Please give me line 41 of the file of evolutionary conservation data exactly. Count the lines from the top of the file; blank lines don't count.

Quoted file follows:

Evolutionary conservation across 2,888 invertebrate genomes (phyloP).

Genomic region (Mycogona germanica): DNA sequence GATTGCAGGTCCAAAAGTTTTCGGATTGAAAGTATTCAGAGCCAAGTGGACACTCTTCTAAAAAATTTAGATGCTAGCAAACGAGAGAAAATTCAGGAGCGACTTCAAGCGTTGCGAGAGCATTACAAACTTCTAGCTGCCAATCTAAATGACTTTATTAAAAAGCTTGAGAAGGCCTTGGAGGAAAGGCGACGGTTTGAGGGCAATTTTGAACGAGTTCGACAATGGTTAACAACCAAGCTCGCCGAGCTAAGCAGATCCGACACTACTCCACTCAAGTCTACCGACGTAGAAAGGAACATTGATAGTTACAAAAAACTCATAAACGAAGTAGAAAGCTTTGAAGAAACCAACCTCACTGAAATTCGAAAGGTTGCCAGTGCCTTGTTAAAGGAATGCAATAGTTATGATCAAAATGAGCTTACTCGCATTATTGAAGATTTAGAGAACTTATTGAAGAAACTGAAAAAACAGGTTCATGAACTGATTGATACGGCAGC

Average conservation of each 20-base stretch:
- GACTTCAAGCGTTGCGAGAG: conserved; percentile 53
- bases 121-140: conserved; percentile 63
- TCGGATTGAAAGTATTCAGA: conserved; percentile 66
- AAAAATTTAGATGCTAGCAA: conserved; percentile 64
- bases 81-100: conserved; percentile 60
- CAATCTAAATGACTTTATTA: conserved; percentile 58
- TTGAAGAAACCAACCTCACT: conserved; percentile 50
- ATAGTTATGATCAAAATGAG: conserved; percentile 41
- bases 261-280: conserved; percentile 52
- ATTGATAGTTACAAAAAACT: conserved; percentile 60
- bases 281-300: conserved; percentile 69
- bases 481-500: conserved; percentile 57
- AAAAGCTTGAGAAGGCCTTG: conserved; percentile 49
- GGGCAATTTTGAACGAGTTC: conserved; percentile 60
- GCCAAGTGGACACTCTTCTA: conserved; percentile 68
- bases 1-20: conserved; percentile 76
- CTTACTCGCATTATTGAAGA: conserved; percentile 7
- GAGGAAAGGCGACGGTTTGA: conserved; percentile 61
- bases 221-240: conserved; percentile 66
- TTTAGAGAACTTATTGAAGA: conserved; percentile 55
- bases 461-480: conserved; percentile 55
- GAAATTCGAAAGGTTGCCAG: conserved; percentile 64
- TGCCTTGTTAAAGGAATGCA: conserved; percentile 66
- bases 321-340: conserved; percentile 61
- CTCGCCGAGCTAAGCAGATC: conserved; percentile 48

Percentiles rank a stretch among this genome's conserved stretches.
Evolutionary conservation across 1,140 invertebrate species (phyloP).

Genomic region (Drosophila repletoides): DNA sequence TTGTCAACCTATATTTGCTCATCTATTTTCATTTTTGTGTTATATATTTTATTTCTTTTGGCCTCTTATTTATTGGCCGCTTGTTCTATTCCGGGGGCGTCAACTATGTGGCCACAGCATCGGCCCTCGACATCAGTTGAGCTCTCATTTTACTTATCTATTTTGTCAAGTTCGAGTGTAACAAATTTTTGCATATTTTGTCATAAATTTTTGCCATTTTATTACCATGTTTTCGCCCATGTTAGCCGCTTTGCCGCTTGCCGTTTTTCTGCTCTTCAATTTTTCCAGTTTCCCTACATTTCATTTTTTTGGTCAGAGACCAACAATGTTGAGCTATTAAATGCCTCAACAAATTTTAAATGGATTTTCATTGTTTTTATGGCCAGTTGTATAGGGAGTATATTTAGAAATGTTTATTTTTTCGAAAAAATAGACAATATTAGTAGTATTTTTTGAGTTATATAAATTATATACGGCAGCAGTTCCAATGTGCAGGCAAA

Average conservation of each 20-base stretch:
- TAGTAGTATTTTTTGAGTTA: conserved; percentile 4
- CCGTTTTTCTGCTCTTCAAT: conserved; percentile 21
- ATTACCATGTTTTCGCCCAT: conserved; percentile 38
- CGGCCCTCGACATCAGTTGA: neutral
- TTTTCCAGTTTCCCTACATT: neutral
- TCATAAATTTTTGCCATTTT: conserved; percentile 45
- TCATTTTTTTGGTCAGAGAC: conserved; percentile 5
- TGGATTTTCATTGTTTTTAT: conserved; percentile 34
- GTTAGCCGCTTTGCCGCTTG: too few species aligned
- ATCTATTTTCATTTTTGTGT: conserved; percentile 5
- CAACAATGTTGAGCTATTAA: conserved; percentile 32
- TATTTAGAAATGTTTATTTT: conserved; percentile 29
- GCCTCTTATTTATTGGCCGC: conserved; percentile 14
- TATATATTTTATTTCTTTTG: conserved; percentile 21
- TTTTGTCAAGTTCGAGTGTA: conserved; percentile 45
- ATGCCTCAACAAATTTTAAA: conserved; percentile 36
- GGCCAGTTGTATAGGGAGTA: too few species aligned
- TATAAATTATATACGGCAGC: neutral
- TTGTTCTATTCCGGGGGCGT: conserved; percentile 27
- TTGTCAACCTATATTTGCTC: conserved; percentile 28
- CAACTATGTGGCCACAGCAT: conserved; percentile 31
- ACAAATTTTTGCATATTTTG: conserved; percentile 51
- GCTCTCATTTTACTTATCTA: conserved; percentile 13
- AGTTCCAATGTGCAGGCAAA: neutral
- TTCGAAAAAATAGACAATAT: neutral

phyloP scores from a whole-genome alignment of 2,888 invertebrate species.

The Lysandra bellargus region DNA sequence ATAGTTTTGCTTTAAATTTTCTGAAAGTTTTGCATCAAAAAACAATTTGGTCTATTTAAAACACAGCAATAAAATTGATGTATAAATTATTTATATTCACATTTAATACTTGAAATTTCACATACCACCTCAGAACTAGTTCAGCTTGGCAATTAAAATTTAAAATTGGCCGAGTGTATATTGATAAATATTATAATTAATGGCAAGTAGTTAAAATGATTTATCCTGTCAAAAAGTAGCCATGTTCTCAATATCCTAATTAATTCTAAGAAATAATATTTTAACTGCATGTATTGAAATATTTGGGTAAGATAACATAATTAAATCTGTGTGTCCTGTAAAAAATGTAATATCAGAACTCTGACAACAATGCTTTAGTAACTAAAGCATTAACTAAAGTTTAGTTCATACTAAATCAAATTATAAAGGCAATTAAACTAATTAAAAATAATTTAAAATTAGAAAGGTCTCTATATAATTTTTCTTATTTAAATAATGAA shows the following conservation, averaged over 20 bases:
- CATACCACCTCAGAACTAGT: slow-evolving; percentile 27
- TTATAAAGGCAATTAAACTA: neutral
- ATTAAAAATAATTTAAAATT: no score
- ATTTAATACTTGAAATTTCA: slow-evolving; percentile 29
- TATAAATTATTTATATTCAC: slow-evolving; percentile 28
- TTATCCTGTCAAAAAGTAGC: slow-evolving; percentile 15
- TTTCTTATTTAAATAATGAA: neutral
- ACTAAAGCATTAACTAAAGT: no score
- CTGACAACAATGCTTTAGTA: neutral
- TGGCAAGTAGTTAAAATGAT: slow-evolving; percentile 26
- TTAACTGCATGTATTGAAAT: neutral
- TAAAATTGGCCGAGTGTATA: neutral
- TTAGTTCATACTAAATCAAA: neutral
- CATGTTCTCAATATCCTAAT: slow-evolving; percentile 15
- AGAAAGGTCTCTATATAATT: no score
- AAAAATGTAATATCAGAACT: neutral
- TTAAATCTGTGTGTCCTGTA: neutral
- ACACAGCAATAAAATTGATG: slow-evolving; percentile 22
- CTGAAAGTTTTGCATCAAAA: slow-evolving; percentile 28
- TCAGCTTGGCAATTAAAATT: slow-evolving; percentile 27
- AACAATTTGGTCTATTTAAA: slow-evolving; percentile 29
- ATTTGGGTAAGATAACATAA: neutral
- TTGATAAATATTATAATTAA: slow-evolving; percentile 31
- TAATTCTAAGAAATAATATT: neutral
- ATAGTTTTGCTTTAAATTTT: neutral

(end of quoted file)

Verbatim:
- GTTAGCCGCTTTGCCGCTTG: too few species aligned